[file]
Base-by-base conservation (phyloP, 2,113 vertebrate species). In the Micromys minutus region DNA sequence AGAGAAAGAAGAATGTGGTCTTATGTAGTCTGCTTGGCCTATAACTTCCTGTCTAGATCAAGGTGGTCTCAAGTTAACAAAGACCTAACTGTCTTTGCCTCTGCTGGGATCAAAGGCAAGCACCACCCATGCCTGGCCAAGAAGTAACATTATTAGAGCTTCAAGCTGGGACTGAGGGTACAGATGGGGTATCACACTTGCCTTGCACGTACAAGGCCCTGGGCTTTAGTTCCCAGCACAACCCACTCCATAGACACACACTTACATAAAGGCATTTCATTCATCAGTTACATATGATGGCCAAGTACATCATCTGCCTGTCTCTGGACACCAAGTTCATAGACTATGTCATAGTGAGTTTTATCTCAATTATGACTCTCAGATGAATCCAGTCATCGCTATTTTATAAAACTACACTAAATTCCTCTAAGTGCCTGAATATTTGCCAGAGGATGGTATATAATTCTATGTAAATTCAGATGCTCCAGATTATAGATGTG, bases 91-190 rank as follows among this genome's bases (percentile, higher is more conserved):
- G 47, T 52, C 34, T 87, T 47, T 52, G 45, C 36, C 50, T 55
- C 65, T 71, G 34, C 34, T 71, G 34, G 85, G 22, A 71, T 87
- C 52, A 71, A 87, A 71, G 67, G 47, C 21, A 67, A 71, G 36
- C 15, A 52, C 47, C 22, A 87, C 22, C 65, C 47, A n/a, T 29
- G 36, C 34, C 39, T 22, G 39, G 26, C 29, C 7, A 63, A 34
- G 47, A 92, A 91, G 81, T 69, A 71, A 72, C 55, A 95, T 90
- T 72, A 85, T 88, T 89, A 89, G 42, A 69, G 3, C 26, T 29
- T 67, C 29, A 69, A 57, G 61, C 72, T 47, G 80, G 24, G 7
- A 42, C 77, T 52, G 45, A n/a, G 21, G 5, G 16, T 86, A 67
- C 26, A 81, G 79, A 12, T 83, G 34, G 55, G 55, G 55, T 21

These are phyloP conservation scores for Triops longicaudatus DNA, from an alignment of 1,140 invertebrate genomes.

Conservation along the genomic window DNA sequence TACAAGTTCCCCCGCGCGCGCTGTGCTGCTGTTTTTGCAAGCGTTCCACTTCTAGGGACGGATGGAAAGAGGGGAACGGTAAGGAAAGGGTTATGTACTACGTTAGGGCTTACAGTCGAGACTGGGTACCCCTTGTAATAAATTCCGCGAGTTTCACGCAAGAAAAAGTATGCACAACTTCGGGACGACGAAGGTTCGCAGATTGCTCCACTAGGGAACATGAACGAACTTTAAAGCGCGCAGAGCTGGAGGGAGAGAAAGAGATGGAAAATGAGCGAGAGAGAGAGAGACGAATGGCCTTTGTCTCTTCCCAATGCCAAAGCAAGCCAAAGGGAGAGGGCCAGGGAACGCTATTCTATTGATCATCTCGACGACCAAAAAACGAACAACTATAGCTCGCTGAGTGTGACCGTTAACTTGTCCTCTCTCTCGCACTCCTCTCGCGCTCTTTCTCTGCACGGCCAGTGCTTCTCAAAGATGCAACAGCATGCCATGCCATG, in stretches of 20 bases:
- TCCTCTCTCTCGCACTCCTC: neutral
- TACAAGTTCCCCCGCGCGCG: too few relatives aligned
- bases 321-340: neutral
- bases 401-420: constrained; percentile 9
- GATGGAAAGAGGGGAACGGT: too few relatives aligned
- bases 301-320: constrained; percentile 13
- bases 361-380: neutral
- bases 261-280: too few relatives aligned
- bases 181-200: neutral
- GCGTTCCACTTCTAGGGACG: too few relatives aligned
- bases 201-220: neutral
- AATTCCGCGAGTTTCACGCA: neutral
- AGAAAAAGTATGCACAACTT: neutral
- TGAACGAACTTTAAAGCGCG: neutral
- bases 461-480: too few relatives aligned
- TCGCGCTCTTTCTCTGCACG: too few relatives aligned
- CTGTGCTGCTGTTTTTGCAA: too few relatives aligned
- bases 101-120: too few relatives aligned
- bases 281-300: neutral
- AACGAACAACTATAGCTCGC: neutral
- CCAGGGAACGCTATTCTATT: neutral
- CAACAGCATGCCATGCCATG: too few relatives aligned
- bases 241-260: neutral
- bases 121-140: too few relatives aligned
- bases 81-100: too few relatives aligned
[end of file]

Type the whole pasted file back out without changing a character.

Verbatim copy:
Base-by-base conservation (phyloP, 2,113 vertebrate species). In the Micromys minutus region DNA sequence AGAGAAAGAAGAATGTGGTCTTATGTAGTCTGCTTGGCCTATAACTTCCTGTCTAGATCAAGGTGGTCTCAAGTTAACAAAGACCTAACTGTCTTTGCCTCTGCTGGGATCAAAGGCAAGCACCACCCATGCCTGGCCAAGAAGTAACATTATTAGAGCTTCAAGCTGGGACTGAGGGTACAGATGGGGTATCACACTTGCCTTGCACGTACAAGGCCCTGGGCTTTAGTTCCCAGCACAACCCACTCCATAGACACACACTTACATAAAGGCATTTCATTCATCAGTTACATATGATGGCCAAGTACATCATCTGCCTGTCTCTGGACACCAAGTTCATAGACTATGTCATAGTGAGTTTTATCTCAATTATGACTCTCAGATGAATCCAGTCATCGCTATTTTATAAAACTACACTAAATTCCTCTAAGTGCCTGAATATTTGCCAGAGGATGGTATATAATTCTATGTAAATTCAGATGCTCCAGATTATAGATGTG, bases 91-190 rank as follows among this genome's bases (percentile, higher is more conserved):
- G 47, T 52, C 34, T 87, T 47, T 52, G 45, C 36, C 50, T 55
- C 65, T 71, G 34, C 34, T 71, G 34, G 85, G 22, A 71, T 87
- C 52, A 71, A 87, A 71, G 67, G 47, C 21, A 67, A 71, G 36
- C 15, A 52, C 47, C 22, A 87, C 22, C 65, C 47, A n/a, T 29
- G 36, C 34, C 39, T 22, G 39, G 26, C 29, C 7, A 63, A 34
- G 47, A 92, A 91, G 81, T 69, A 71, A 72, C 55, A 95, T 90
- T 72, A 85, T 88, T 89, A 89, G 42, A 69, G 3, C 26, T 29
- T 67, C 29, A 69, A 57, G 61, C 72, T 47, G 80, G 24, G 7
- A 42, C 77, T 52, G 45, A n/a, G 21, G 5, G 16, T 86, A 67
- C 26, A 81, G 79, A 12, T 83, G 34, G 55, G 55, G 55, T 21

These are phyloP conservation scores for Triops longicaudatus DNA, from an alignment of 1,140 invertebrate genomes.

Conservation along the genomic window DNA sequence TACAAGTTCCCCCGCGCGCGCTGTGCTGCTGTTTTTGCAAGCGTTCCACTTCTAGGGACGGATGGAAAGAGGGGAACGGTAAGGAAAGGGTTATGTACTACGTTAGGGCTTACAGTCGAGACTGGGTACCCCTTGTAATAAATTCCGCGAGTTTCACGCAAGAAAAAGTATGCACAACTTCGGGACGACGAAGGTTCGCAGATTGCTCCACTAGGGAACATGAACGAACTTTAAAGCGCGCAGAGCTGGAGGGAGAGAAAGAGATGGAAAATGAGCGAGAGAGAGAGAGACGAATGGCCTTTGTCTCTTCCCAATGCCAAAGCAAGCCAAAGGGAGAGGGCCAGGGAACGCTATTCTATTGATCATCTCGACGACCAAAAAACGAACAACTATAGCTCGCTGAGTGTGACCGTTAACTTGTCCTCTCTCTCGCACTCCTCTCGCGCTCTTTCTCTGCACGGCCAGTGCTTCTCAAAGATGCAACAGCATGCCATGCCATG, in stretches of 20 bases:
- TCCTCTCTCTCGCACTCCTC: neutral
- TACAAGTTCCCCCGCGCGCG: too few relatives aligned
- bases 321-340: neutral
- bases 401-420: constrained; percentile 9
- GATGGAAAGAGGGGAACGGT: too few relatives aligned
- bases 301-320: constrained; percentile 13
- bases 361-380: neutral
- bases 261-280: too few relatives aligned
- bases 181-200: neutral
- GCGTTCCACTTCTAGGGACG: too few relatives aligned
- bases 201-220: neutral
- AATTCCGCGAGTTTCACGCA: neutral
- AGAAAAAGTATGCACAACTT: neutral
- TGAACGAACTTTAAAGCGCG: neutral
- bases 461-480: too few relatives aligned
- TCGCGCTCTTTCTCTGCACG: too few relatives aligned
- CTGTGCTGCTGTTTTTGCAA: too few relatives aligned
- bases 101-120: too few relatives aligned
- bases 281-300: neutral
- AACGAACAACTATAGCTCGC: neutral
- CCAGGGAACGCTATTCTATT: neutral
- CAACAGCATGCCATGCCATG: too few relatives aligned
- bases 241-260: neutral
- bases 121-140: too few relatives aligned
- bases 81-100: too few relatives aligned